A history of slavery at Harvard University and beyond
The school is setting aside $100 million to redress its ties to slavery
Harvard University President Lawrence Bacow said Tuesday that the prestigious school will set aside $100 million to study and redress its historic ties to slavery following the release of a committee report on the topic. Here's everything you need to know:
What are Harvard's ties to slavery?
In 2019, Bacow established the Presidential Committee on Harvard and the Legacy of Slavery to investigate "the University's historic ties to slavery — direct, financial, and intellectual."
The report states that from the founding of Harvard in 1636 until slavery was outlawed in Massachusetts in 1783, Harvard's faculty and staff enslaved 70 people. According to NPR, "[s]ome of those who were enslaved lived on campus and were responsible for providing care for Harvard's presidents, professors and students."
Harvard also profited from "the beneficence of donors who accumulated their wealth through slave trading; from the labor of enslaved people on plantations in the Caribbean islands and in the American South; and from the Northern textile manufacturing industry, supplied with cotton grown by enslaved people held in bondage," the report reads. Isaac Royall Jr. (1719–1781), a wealthy merchant who owned and traded in slaves, left Harvard a bequest in his will that helped the school establish its first professorship in law. Harvard Law School even incorporated elements of Royall's coat of arms into its seal.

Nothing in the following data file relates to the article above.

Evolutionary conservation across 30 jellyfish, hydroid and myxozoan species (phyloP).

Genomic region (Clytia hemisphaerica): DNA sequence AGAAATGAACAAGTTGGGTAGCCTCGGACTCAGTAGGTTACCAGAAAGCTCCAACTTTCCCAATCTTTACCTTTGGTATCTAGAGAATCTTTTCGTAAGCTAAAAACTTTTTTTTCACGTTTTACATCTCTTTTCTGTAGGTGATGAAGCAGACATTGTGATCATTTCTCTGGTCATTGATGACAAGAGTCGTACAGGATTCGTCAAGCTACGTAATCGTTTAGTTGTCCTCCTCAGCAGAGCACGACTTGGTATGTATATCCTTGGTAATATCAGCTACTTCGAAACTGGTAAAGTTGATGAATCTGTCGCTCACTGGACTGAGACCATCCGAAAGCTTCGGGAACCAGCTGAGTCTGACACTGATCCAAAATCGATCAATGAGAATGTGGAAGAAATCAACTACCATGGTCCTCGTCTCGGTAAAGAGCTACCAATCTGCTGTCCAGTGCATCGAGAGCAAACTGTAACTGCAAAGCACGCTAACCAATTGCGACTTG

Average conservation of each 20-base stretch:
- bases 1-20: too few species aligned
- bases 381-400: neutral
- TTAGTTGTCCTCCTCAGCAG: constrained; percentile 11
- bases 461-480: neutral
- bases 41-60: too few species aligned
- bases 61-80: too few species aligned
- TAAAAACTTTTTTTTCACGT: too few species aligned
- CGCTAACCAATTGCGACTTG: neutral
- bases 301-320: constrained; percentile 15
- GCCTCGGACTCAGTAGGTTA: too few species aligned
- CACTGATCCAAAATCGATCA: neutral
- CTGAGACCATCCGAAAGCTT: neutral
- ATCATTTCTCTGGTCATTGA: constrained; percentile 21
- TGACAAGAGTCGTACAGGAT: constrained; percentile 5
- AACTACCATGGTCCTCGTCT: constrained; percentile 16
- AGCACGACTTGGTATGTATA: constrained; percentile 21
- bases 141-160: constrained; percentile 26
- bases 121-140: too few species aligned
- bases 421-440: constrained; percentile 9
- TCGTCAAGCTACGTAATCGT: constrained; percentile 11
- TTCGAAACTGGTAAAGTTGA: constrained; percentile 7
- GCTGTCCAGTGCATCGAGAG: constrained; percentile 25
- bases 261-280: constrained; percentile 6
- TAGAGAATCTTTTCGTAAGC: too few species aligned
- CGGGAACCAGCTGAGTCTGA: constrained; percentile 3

The report also notes that Harvard's leadership took steps to curb abolitionist sentiment on campus in the years before the Civil War and that the university's medical school admitted three Black students in 1850 but expelled them after some white students and alumni complained.
Racism continued to have an influence after the Civil War. Professors and administrators promoted the study of eugenics, and Harvard admitted only about three black students per year during the period between 1890 and 1940.
What steps is Harvard taking?
The report states that the committee's findings "not only reveal a chasm between the Harvard of the past and of the present but also point toward the work we must still undertake to live up to our highest ideals."
To fund that work, Harvard has created a $100 million Legacy of Slavery Fund. The report recommends that the fund be "preserved in an endowment, and strategically invested." Bacow confirmed Tuesday that some of the funds "will be available for current use, while the balance will be held in an endowment to support this work over time." He did provide a more specific breakdown.
According to CNN, the report's recommendations include "the expansion of educational opportunities for the descendants of enslaved people in the Southern U.S. and the Caribbean, establishing partnerships with historically Black colleges and universities (HBCUs), and identifying and building relationships with the direct descendants of enslaved people who labored at Harvard."